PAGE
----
pondering senior man

Dementia vision issues can cause misperceptions. Learn how to help.

The complex steps needed to enable us to see are mind-boggling. In the blink of an eye, our brains can easily take transmitted specifics of the environment all around us, translate that information based on input from other senses, experiences, and thoughts, and then shape an understanding of the information to make us aware of what we’re seeing.

It is no surprise that those with Alzheimer’s disease can encounter visual deficits and misperceptions, particularly in the areas of:

  • Depth and/or color perception
  • Contrast
  • Motion detection
  • Peripheral vision

Moreover, individuals with dementia can frequently suffer from a distorted sense of reality in the form of illusions. For instance, an individual with dementia could see a shadow on the ground, and mistake it for something harmless, such as the family dog, or a hazard, such as an intruder – which can pose quite a challenge for family caregivers. Some other examples of visual misperceptions in dementia include:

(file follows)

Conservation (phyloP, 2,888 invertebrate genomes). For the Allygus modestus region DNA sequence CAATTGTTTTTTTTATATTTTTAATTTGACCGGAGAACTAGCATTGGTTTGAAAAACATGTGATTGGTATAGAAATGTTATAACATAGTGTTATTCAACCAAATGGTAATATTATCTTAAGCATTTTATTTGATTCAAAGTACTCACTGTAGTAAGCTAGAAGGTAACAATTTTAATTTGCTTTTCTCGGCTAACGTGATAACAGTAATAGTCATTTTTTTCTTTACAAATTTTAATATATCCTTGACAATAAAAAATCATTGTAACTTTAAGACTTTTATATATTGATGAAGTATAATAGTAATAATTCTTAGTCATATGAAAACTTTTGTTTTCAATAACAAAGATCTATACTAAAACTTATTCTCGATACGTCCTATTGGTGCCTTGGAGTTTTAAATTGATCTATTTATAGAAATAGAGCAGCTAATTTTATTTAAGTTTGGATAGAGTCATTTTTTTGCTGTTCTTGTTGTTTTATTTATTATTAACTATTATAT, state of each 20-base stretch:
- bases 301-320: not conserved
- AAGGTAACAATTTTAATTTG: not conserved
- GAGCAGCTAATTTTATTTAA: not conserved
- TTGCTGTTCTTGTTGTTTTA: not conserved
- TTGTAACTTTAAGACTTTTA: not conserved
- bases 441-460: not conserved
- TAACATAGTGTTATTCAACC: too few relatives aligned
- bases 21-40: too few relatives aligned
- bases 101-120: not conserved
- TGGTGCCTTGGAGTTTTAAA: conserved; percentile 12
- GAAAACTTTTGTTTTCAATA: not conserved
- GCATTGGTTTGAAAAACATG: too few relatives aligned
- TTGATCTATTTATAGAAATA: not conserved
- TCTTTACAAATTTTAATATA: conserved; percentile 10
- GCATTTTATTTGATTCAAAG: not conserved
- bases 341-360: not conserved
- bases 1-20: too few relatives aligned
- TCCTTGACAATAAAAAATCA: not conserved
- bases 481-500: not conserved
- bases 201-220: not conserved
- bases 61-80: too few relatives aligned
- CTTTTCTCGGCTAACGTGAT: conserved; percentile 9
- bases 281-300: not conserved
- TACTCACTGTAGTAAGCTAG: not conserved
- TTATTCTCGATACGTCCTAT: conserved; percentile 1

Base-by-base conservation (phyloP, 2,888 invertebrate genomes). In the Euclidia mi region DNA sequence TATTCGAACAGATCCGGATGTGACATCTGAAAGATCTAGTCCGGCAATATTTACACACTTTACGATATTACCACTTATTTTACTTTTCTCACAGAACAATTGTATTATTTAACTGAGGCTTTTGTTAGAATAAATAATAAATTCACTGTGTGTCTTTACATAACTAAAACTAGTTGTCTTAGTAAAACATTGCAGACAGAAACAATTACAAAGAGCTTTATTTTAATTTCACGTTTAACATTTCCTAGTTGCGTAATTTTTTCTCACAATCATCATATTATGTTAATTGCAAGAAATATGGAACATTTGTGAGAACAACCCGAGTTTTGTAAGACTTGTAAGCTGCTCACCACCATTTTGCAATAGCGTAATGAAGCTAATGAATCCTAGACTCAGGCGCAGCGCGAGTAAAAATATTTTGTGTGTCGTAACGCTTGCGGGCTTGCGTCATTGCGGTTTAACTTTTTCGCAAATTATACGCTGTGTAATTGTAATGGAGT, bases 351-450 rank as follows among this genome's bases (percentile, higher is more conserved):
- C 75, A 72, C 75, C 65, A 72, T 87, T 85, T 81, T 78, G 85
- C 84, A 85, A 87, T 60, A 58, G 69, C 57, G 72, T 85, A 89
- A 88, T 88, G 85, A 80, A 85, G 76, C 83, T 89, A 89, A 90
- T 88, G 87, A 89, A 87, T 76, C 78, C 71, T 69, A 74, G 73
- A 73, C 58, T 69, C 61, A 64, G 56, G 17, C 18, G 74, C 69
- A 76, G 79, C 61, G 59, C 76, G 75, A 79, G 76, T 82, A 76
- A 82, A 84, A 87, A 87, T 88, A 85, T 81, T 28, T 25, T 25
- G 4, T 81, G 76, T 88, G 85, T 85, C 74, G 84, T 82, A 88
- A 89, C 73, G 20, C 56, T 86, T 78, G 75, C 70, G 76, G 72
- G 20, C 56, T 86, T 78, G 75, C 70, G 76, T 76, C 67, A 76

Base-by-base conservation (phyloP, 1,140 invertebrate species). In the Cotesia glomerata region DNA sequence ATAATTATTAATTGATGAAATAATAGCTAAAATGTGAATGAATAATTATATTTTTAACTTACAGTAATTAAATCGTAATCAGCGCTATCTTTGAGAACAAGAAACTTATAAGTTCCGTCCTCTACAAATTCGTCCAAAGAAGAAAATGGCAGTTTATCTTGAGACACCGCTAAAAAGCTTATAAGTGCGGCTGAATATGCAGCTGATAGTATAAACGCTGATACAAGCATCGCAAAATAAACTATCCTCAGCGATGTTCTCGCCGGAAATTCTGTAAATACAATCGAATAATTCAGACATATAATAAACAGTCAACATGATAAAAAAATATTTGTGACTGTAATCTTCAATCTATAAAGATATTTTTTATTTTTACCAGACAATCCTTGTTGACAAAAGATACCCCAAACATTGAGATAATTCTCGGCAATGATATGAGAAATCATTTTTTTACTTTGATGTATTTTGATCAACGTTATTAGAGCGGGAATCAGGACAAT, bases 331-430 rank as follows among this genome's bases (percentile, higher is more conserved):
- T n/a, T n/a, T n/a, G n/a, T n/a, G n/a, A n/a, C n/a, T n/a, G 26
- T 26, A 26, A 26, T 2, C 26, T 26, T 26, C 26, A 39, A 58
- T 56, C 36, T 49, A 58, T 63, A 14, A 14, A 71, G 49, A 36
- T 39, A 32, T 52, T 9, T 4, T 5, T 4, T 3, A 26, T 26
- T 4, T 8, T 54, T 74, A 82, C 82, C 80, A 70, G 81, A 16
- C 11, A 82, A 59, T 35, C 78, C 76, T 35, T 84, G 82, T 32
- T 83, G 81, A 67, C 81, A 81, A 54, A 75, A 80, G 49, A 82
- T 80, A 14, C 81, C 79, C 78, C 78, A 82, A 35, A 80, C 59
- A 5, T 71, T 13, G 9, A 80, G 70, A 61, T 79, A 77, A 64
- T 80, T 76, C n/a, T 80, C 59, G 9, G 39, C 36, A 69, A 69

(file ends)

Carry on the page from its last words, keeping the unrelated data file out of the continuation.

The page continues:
• Misjudging reflections in glass or mirrors for another individual. This could easily cause distress in believing another individual is there, or believing that a washroom mirror reflection means the bathroom is currently occupied by someone else.
  • Believing that images on television are real and occurring within the room.
  • Problems with sitting in a chair or on the toilet, being afraid of a fall.
  • Anxiety in overstimulating environments that causes confusion.
  • Reaching for objects that aren’t there, or missing the mark in trying to grab an item.
  • Troubles with self-feeding and drinking.

Below are some ways to help when dementia affects vision:

  • Keep sufficient lighting through the entire home, and take away any specific things that cause anxiety or visual confusion when possible.
  • Utilize contrasting colors whenever feasible, such as serving dark-colored soup in a light-colored bowl, or a fried egg on a black plate. If at all possible, carry this concept through to home furnishings, with darker furniture on a light carpet, and differing paint colors on trim vs. walls.
  • Close blinds or curtains both at night and whenever the sun’s rays cause a glare.
  • Make use of adaptive tools such as remote controls and telephones with large buttons to provide the senior loved one with sufficient opportunities for independence.
  • Confirm your loved one has ongoing access to eye care, and notify the ophthalmologist of the older adult’s dementia diagnosis.

Our professional team in dementia care in Norcross can help implement these recommendations and many more to ensure safety for a senior loved one. Call us to learn more about our home care in Norcross and the surrounding areas.